Lead Image © Sergey Nivens, 123RF.com

Lead Image © Sergey Nivens, 123RF.com

Troubleshooting Kubernetes and Docker with a SuperContainer

Super Powers

Article from ADMIN 40/2017
Keep your containers lean and use a SuperContainer for troubleshooting live services with your favorite tools.

We're often advised that containers should be as small as possible. Containers are designed for microservices – the decoupling of components into small, manageable applications. And by applications I mean processes . In other words, your containers should run one main process with a few supporting child processes to assist the parent on its travels.

A smaller container means better security, with less code, fewer packages, and a smaller attack surface. From a performance perspective, large, bloated, and unwieldy images lead to slower execution times. Another issue is image registry costs. If developers are frequently altering chunky binaries within their builds, which don't get absorbed into the sophisticated image layering process (designed to save only differences or diffs between the last saved version of an image and the newly pushed image), then with each subsequent tag update, you can increase an image's size by another couple of hundred megabytes per push without much effort. That might sound trivial, but what about hundreds of developers pushing to a registry several times a day? Cloud storage costs soon add up.

But what happens when you try to troubleshoot the container using your favorite admin tools? In this article I'm going to help you create what I'll call a SuperContainer. The following approach suits both Kubernetes pods running the Docker run time and, indeed, straightforward Docker containers.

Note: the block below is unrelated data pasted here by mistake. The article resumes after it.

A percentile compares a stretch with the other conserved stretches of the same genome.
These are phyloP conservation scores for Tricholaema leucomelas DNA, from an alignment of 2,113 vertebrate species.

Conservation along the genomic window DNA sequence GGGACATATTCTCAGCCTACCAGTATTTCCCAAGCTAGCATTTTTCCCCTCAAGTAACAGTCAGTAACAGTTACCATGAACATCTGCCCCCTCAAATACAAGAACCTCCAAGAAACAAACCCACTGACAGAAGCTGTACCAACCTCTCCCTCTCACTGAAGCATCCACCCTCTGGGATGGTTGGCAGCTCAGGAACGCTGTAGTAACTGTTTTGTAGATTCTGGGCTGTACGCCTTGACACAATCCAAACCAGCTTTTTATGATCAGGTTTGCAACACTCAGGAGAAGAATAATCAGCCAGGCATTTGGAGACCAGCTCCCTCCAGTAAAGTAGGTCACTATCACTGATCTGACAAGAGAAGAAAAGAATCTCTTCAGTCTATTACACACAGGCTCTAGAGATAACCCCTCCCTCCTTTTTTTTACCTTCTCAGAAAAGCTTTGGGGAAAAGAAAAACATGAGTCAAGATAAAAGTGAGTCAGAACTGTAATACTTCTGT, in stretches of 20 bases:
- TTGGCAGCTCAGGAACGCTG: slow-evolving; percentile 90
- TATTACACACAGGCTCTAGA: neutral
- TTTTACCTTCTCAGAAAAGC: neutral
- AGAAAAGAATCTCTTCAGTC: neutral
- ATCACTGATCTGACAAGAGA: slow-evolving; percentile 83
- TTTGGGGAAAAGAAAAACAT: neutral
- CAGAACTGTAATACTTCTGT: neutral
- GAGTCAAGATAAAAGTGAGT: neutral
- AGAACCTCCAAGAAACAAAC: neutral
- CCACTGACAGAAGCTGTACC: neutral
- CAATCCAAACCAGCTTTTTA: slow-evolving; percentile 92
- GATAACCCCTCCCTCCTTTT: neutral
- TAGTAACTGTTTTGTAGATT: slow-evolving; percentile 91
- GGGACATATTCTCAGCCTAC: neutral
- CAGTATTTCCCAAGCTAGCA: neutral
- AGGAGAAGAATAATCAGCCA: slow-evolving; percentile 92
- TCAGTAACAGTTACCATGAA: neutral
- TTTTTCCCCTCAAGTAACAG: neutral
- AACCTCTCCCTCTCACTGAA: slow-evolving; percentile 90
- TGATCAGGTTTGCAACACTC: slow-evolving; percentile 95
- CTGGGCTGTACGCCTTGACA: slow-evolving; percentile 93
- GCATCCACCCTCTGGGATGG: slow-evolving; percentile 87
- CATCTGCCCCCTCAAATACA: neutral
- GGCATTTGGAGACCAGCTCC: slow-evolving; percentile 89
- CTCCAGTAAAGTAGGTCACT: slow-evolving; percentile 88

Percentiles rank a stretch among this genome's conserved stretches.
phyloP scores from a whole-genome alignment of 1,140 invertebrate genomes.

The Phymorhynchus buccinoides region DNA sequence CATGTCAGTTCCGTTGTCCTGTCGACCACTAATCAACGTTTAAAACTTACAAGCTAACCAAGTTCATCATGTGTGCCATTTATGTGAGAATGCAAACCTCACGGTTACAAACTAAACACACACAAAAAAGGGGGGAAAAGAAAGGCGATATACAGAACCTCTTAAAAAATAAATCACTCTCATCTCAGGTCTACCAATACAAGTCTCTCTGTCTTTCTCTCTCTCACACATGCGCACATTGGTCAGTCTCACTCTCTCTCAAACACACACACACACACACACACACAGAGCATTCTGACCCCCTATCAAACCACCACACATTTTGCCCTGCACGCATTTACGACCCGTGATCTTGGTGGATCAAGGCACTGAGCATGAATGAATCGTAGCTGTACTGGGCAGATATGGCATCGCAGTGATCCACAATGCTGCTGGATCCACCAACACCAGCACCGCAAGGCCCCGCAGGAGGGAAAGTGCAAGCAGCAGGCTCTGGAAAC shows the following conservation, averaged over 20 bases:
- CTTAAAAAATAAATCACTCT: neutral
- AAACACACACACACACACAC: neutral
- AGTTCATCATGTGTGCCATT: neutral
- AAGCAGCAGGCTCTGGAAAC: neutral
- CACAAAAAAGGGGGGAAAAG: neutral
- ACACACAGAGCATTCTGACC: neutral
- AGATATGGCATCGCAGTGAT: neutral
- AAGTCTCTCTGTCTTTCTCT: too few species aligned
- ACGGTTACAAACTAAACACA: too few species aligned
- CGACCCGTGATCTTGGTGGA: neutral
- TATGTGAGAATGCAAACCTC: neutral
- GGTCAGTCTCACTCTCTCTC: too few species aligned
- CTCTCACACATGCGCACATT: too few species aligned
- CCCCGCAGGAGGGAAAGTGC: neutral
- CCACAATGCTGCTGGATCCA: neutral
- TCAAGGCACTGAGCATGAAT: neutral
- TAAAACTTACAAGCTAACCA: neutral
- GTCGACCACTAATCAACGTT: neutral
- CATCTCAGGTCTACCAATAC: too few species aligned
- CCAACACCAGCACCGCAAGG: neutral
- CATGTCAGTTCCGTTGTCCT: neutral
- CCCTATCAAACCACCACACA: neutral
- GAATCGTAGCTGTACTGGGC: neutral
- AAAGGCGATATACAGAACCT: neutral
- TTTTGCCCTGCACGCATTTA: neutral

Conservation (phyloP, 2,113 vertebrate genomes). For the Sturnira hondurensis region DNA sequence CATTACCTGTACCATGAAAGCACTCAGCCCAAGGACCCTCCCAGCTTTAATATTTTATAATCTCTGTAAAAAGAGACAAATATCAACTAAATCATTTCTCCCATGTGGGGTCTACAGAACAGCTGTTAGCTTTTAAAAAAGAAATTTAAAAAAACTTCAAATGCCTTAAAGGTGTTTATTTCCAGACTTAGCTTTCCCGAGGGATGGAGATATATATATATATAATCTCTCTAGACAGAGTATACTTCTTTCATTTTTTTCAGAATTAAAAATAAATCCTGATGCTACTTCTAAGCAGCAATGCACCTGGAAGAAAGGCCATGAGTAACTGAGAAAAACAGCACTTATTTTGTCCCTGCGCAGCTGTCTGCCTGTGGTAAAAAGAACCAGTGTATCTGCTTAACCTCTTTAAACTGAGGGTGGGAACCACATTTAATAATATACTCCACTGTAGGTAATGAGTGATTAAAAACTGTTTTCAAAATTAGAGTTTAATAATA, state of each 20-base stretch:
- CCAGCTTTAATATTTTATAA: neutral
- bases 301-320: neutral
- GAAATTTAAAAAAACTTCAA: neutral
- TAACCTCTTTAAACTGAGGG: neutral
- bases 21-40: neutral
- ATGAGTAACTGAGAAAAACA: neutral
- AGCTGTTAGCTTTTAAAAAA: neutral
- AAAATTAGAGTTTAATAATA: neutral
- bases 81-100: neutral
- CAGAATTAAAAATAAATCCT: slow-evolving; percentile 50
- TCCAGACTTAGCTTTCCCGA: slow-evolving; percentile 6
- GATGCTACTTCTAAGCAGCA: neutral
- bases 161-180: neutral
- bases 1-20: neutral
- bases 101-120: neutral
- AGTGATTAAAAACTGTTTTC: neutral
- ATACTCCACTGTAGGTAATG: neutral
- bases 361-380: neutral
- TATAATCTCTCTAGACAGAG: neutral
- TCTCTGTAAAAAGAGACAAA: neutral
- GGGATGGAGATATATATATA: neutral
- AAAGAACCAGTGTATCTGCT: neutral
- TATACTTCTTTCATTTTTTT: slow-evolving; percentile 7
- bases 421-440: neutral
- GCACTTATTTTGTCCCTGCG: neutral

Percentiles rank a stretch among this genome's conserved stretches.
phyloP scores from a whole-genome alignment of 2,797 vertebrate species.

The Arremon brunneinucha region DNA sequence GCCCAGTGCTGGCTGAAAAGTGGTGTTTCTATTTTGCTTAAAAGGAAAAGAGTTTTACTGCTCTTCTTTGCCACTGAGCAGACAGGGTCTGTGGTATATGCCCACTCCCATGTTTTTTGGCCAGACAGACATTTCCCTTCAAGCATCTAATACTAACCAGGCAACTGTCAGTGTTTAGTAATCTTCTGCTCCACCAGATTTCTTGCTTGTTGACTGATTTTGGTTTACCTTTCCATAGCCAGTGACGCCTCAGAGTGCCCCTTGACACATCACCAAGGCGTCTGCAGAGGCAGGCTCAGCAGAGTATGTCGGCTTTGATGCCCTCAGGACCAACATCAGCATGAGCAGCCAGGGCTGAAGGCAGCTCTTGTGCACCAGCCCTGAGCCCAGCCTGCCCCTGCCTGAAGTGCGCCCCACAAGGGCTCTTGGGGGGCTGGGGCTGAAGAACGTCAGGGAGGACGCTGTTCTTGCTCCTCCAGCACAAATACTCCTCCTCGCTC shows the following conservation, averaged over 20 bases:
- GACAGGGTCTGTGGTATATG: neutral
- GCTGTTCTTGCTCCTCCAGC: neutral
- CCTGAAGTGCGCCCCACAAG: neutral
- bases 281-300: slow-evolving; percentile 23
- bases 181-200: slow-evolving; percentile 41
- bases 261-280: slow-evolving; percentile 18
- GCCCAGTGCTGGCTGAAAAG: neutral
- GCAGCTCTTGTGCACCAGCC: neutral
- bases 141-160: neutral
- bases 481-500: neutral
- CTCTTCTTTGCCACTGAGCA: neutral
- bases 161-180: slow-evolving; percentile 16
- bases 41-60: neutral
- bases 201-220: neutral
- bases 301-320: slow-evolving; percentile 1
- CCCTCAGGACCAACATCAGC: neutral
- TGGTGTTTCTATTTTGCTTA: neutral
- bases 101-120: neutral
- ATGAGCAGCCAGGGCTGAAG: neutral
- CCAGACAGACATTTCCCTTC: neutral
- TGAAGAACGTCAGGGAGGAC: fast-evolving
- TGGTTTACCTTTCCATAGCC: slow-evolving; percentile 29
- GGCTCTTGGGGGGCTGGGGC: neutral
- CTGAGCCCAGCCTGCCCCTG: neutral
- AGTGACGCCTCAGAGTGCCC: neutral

The concept of this powerful container was inspired by the ideas of others. The idea for SuperContainers comes from a well-written blog post by Justin Garrison [1], who in turn attributes the mechanics to the frighteningly clever Justin McCormack [2] of Docker and LinuxKit fame. In this case, I'm using Docker as an example container run time for a SuperContainer. If you use this approach with Kubernetes, a good starting point is to run it directly on the minion (or node), which is running a troublesome container.

The SuperContainer described in this article will be able to access the filesystem, query the process table, and use the network stack of a neighboring container without tainting the target container.

Hopefully you agree that sounds intriguing and highly useful. A SuperContainer can give you full access to your everyday admin tools, without the need to install them inside your troubled container and without affecting your precious services. Bear in mind that SuperContainers are extremely powerful, and you have to use them carefully – you should definitely test them in a sandbox before using them in production (you've been warned!) – and don't leave them lying around when you are finished with them – hackers may take advantage of the the admin tools.

Super User